A 'Frozen River,' Treacherous And Deep

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Misty Upham and Melissa Leo i

To support themselves, Lila (Misty Upham, left) and Ray (Melissa Leo) smuggle illegal Pakistani and Chinese immigrants into Canada. Jory Sutton/Sony Pictures hide caption

itoggle caption Jory Sutton/Sony Pictures
Misty Upham and Melissa Leo

To support themselves, Lila (Misty Upham, left) and Ray (Melissa Leo) smuggle illegal Pakistani and Chinese immigrants into Canada.

Jory Sutton/Sony Pictures
Melissa Leo and Michael O'Keefe i

As Ray (Leo) becomes enmeshed in the world of smuggling, she finds herself at odds with Trooper Finnerty (Michael O'Keefe). Jory Sutton/Sony Pictures hide caption

itoggle caption Jory Sutton/Sony Pictures
Melissa Leo and Michael O'Keefe

As Ray (Leo) becomes enmeshed in the world of smuggling, she finds herself at odds with Trooper Finnerty (Michael O'Keefe).

Jory Sutton/Sony Pictures

Frozen River

  • Director: Courtney Hunt
  • Genre: Drama
  • Running Time: 97 minutes

Rated R: Through arduous treks and frosty winters, the women grit their teeth and curse their lot.

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As the summer heats up, let Frozen River wash over you. Let its bracing drama and the intensity of its acting restore your spirits as well as your faith in American independent film.

Frozen River tells the story of two women who end up unlikely partners smuggling illegal immigrants over the Canadian border.

One — the perennially underutilized Melissa Leo, finally getting to carry a film — is a beleaguered wife and mother trying to hold her family together after her husband leaves. The other, played by Misty Upham, is a sullen, hostile Mohawk woman.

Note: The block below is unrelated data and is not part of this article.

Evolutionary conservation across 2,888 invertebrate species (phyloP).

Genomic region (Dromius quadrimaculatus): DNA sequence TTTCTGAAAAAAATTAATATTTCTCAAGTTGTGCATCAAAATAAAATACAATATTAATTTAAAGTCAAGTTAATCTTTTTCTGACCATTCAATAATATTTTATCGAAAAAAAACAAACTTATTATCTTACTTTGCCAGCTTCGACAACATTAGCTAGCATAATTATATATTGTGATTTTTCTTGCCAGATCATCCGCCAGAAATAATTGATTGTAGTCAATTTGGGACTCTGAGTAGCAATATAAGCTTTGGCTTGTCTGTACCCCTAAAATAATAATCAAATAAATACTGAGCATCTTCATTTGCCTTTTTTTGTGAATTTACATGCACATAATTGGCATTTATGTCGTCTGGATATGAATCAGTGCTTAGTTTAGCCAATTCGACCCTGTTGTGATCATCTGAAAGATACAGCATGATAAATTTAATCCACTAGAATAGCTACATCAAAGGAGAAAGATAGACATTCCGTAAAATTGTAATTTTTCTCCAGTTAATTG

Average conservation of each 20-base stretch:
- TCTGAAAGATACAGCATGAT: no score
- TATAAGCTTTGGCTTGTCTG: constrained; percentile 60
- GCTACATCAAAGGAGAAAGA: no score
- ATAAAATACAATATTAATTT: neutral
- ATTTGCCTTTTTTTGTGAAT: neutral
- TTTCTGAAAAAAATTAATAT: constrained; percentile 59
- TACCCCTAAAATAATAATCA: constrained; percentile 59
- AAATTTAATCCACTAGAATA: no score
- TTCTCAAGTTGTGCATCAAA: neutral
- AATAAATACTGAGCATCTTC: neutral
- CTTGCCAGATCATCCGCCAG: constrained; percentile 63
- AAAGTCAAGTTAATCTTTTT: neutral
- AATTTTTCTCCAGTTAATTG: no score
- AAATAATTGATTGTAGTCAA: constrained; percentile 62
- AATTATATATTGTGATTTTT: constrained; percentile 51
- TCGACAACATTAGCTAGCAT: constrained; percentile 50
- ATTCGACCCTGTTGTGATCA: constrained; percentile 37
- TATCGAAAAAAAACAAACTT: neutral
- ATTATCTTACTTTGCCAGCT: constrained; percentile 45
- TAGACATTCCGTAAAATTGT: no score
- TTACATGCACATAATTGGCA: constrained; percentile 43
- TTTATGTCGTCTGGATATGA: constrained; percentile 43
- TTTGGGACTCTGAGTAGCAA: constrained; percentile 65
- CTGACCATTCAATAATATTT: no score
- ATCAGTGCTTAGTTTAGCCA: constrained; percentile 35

These two individuals don't want to be on the same planet, let alone work together. Their powerhouse confrontations are the heart of Frozen River; together, these two exceptional actresses create a film that's spare and unsentimental, as well as intensely dramatic.

First time writer-director Courtney Hunt is especially good at creating the hardscrabble world these characters inhabit, an all-too-plausible universe of frustrated expectations and stunted existences. In a world like this, the worst could plausibly happen and nobody would even blink.

We come to understand how much these exhausted women, tired of being on the short end of the stick, have in common, though they don't necessarily see it. One of the questions Frozen River asks is how much that kinship will mean in an uncaring, unforgiving real world.

It is a powerful question — and the film answers it in a way that will knock you out.

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